The first records of paper being used to carry liquids on a commercial scale are found in reports, dated 1908, of Dr. Winslow of Seattle.
Paraffin wax was used to proof the paper, but achieving a liquid-tight bond at the joints was more difficult, resulting in contamination. Ten years later, proofed paper cartons were becoming commercially available to dairies in the United States.
In 1943, Ruben Rausing developed the tetrahedron beverage package, which required a minimum of material and provided maximum hygiene.
The next big advance came in 1961, with the introduction of aseptically filled sterilised cartons with bacteria-free milk - these cartons were made with an added layer of micro-thin aluminium to improve the protective performance - giving a much longer safe storage time without the need for refrigeration.
Throughout the 1970s and 1980s, development continued with different shapes, sizes and convenient add-ons such as drinking straws.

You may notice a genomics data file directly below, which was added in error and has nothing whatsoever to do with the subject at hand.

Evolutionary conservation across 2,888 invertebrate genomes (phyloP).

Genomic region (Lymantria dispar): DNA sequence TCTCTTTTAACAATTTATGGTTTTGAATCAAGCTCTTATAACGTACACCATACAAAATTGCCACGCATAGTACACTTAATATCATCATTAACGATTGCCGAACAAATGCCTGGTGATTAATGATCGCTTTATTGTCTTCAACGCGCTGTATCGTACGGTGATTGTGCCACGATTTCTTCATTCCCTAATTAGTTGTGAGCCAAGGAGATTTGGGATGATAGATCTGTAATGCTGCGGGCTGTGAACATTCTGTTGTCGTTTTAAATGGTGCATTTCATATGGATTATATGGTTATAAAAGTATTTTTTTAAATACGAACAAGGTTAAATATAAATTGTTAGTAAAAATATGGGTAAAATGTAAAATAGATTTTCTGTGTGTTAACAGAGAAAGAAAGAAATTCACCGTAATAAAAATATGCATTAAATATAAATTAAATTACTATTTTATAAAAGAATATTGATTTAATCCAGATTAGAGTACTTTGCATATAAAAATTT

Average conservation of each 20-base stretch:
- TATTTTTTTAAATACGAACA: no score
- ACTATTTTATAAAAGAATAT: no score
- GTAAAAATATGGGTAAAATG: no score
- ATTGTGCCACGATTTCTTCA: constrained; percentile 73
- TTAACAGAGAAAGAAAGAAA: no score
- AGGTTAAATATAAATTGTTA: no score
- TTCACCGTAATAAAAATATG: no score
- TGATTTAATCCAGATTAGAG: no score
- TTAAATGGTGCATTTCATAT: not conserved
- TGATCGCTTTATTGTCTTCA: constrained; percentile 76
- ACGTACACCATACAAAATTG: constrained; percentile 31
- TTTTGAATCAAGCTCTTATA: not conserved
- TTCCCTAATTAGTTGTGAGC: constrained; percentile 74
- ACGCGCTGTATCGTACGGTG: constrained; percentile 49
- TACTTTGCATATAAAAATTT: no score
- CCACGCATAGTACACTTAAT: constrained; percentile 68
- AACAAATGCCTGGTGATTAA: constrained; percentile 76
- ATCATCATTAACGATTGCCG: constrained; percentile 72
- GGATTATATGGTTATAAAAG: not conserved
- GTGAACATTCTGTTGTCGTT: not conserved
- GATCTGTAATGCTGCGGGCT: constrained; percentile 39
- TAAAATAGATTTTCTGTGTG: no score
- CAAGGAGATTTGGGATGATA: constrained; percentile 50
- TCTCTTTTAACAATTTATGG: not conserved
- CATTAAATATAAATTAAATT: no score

At the same time, through the advent of the aseptic carton, there was a rapid increase in the range of liquids packaged in cartons, from milk, cream and juices at the beginning of this period to soups, sauces, waters, wines and many other products by the late '80s.
The combination of being manufactured largely from a renewable resource, a low carbon footprint and suitability to all waste management options, together with its intrinsic convenience and safety, ensure that the beverage carton has a strong future.